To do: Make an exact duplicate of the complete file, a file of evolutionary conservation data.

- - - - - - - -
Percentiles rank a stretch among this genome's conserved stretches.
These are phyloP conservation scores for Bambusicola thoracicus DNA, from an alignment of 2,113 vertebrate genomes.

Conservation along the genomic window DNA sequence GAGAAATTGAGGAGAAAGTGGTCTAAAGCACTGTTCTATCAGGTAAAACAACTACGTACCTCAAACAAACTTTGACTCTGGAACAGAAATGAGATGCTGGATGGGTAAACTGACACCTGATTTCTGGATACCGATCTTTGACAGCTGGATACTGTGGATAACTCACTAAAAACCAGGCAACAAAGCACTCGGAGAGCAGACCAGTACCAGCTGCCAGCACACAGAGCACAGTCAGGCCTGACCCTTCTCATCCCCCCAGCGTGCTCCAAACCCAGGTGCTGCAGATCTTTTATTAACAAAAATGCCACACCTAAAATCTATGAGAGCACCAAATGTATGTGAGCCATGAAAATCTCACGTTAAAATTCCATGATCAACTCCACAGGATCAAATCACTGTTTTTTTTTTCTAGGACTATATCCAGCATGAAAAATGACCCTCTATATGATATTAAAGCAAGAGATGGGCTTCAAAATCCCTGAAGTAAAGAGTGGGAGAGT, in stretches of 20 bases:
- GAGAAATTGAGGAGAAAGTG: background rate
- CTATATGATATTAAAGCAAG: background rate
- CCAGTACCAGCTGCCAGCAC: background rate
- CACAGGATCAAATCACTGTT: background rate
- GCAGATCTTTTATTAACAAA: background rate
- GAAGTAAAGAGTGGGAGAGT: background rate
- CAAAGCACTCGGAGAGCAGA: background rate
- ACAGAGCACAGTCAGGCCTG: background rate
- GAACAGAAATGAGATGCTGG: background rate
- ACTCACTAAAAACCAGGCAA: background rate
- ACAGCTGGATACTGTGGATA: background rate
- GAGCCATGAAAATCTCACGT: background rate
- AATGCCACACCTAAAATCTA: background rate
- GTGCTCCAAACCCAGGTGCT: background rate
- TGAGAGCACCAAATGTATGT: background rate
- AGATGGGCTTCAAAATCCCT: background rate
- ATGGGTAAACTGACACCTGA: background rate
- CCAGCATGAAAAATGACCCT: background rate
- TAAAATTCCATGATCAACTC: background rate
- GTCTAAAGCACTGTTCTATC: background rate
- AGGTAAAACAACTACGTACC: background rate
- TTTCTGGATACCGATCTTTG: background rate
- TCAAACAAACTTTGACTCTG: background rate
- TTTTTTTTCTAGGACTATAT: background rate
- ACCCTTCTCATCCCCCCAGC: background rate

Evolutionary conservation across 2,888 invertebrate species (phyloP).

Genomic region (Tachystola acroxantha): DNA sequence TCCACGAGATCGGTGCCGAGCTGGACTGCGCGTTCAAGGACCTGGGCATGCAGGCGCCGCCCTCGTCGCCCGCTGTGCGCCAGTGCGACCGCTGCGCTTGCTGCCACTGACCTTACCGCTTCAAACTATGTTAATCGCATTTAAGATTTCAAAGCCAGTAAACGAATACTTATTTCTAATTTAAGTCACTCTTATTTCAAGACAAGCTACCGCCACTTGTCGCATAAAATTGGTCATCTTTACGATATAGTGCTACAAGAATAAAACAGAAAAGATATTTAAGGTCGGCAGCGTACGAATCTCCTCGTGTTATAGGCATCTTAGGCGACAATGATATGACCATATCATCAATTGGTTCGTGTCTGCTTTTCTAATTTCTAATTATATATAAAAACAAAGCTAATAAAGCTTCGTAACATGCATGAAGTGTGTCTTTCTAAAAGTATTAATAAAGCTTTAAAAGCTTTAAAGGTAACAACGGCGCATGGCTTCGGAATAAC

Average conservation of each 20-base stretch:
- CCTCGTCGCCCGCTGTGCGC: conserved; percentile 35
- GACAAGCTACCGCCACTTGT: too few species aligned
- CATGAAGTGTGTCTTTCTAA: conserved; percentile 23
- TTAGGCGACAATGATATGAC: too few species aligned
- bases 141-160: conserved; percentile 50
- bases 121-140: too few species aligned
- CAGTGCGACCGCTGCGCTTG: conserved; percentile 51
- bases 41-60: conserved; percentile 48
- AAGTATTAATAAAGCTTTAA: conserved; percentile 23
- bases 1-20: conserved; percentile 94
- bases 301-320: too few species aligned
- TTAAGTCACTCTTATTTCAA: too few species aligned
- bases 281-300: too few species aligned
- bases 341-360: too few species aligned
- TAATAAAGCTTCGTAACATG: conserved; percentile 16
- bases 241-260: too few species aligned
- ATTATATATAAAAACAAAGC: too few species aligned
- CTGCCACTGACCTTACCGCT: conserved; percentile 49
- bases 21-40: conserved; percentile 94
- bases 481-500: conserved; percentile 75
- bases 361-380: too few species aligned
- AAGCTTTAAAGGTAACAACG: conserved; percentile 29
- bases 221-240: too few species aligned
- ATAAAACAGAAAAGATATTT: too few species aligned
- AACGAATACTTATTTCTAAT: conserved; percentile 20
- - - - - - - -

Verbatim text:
Percentiles rank a stretch among this genome's conserved stretches.
These are phyloP conservation scores for Bambusicola thoracicus DNA, from an alignment of 2,113 vertebrate genomes.

Conservation along the genomic window DNA sequence GAGAAATTGAGGAGAAAGTGGTCTAAAGCACTGTTCTATCAGGTAAAACAACTACGTACCTCAAACAAACTTTGACTCTGGAACAGAAATGAGATGCTGGATGGGTAAACTGACACCTGATTTCTGGATACCGATCTTTGACAGCTGGATACTGTGGATAACTCACTAAAAACCAGGCAACAAAGCACTCGGAGAGCAGACCAGTACCAGCTGCCAGCACACAGAGCACAGTCAGGCCTGACCCTTCTCATCCCCCCAGCGTGCTCCAAACCCAGGTGCTGCAGATCTTTTATTAACAAAAATGCCACACCTAAAATCTATGAGAGCACCAAATGTATGTGAGCCATGAAAATCTCACGTTAAAATTCCATGATCAACTCCACAGGATCAAATCACTGTTTTTTTTTTCTAGGACTATATCCAGCATGAAAAATGACCCTCTATATGATATTAAAGCAAGAGATGGGCTTCAAAATCCCTGAAGTAAAGAGTGGGAGAGT, in stretches of 20 bases:
- GAGAAATTGAGGAGAAAGTG: background rate
- CTATATGATATTAAAGCAAG: background rate
- CCAGTACCAGCTGCCAGCAC: background rate
- CACAGGATCAAATCACTGTT: background rate
- GCAGATCTTTTATTAACAAA: background rate
- GAAGTAAAGAGTGGGAGAGT: background rate
- CAAAGCACTCGGAGAGCAGA: background rate
- ACAGAGCACAGTCAGGCCTG: background rate
- GAACAGAAATGAGATGCTGG: background rate
- ACTCACTAAAAACCAGGCAA: background rate
- ACAGCTGGATACTGTGGATA: background rate
- GAGCCATGAAAATCTCACGT: background rate
- AATGCCACACCTAAAATCTA: background rate
- GTGCTCCAAACCCAGGTGCT: background rate
- TGAGAGCACCAAATGTATGT: background rate
- AGATGGGCTTCAAAATCCCT: background rate
- ATGGGTAAACTGACACCTGA: background rate
- CCAGCATGAAAAATGACCCT: background rate
- TAAAATTCCATGATCAACTC: background rate
- GTCTAAAGCACTGTTCTATC: background rate
- AGGTAAAACAACTACGTACC: background rate
- TTTCTGGATACCGATCTTTG: background rate
- TCAAACAAACTTTGACTCTG: background rate
- TTTTTTTTCTAGGACTATAT: background rate
- ACCCTTCTCATCCCCCCAGC: background rate

Evolutionary conservation across 2,888 invertebrate species (phyloP).

Genomic region (Tachystola acroxantha): DNA sequence TCCACGAGATCGGTGCCGAGCTGGACTGCGCGTTCAAGGACCTGGGCATGCAGGCGCCGCCCTCGTCGCCCGCTGTGCGCCAGTGCGACCGCTGCGCTTGCTGCCACTGACCTTACCGCTTCAAACTATGTTAATCGCATTTAAGATTTCAAAGCCAGTAAACGAATACTTATTTCTAATTTAAGTCACTCTTATTTCAAGACAAGCTACCGCCACTTGTCGCATAAAATTGGTCATCTTTACGATATAGTGCTACAAGAATAAAACAGAAAAGATATTTAAGGTCGGCAGCGTACGAATCTCCTCGTGTTATAGGCATCTTAGGCGACAATGATATGACCATATCATCAATTGGTTCGTGTCTGCTTTTCTAATTTCTAATTATATATAAAAACAAAGCTAATAAAGCTTCGTAACATGCATGAAGTGTGTCTTTCTAAAAGTATTAATAAAGCTTTAAAAGCTTTAAAGGTAACAACGGCGCATGGCTTCGGAATAAC

Average conservation of each 20-base stretch:
- CCTCGTCGCCCGCTGTGCGC: conserved; percentile 35
- GACAAGCTACCGCCACTTGT: too few species aligned
- CATGAAGTGTGTCTTTCTAA: conserved; percentile 23
- TTAGGCGACAATGATATGAC: too few species aligned
- bases 141-160: conserved; percentile 50
- bases 121-140: too few species aligned
- CAGTGCGACCGCTGCGCTTG: conserved; percentile 51
- bases 41-60: conserved; percentile 48
- AAGTATTAATAAAGCTTTAA: conserved; percentile 23
- bases 1-20: conserved; percentile 94
- bases 301-320: too few species aligned
- TTAAGTCACTCTTATTTCAA: too few species aligned
- bases 281-300: too few species aligned
- bases 341-360: too few species aligned
- TAATAAAGCTTCGTAACATG: conserved; percentile 16
- bases 241-260: too few species aligned
- ATTATATATAAAAACAAAGC: too few species aligned
- CTGCCACTGACCTTACCGCT: conserved; percentile 49
- bases 21-40: conserved; percentile 94
- bases 481-500: conserved; percentile 75
- bases 361-380: too few species aligned
- AAGCTTTAAAGGTAACAACG: conserved; percentile 29
- bases 221-240: too few species aligned
- ATAAAACAGAAAAGATATTT: too few species aligned
- AACGAATACTTATTTCTAAT: conserved; percentile 20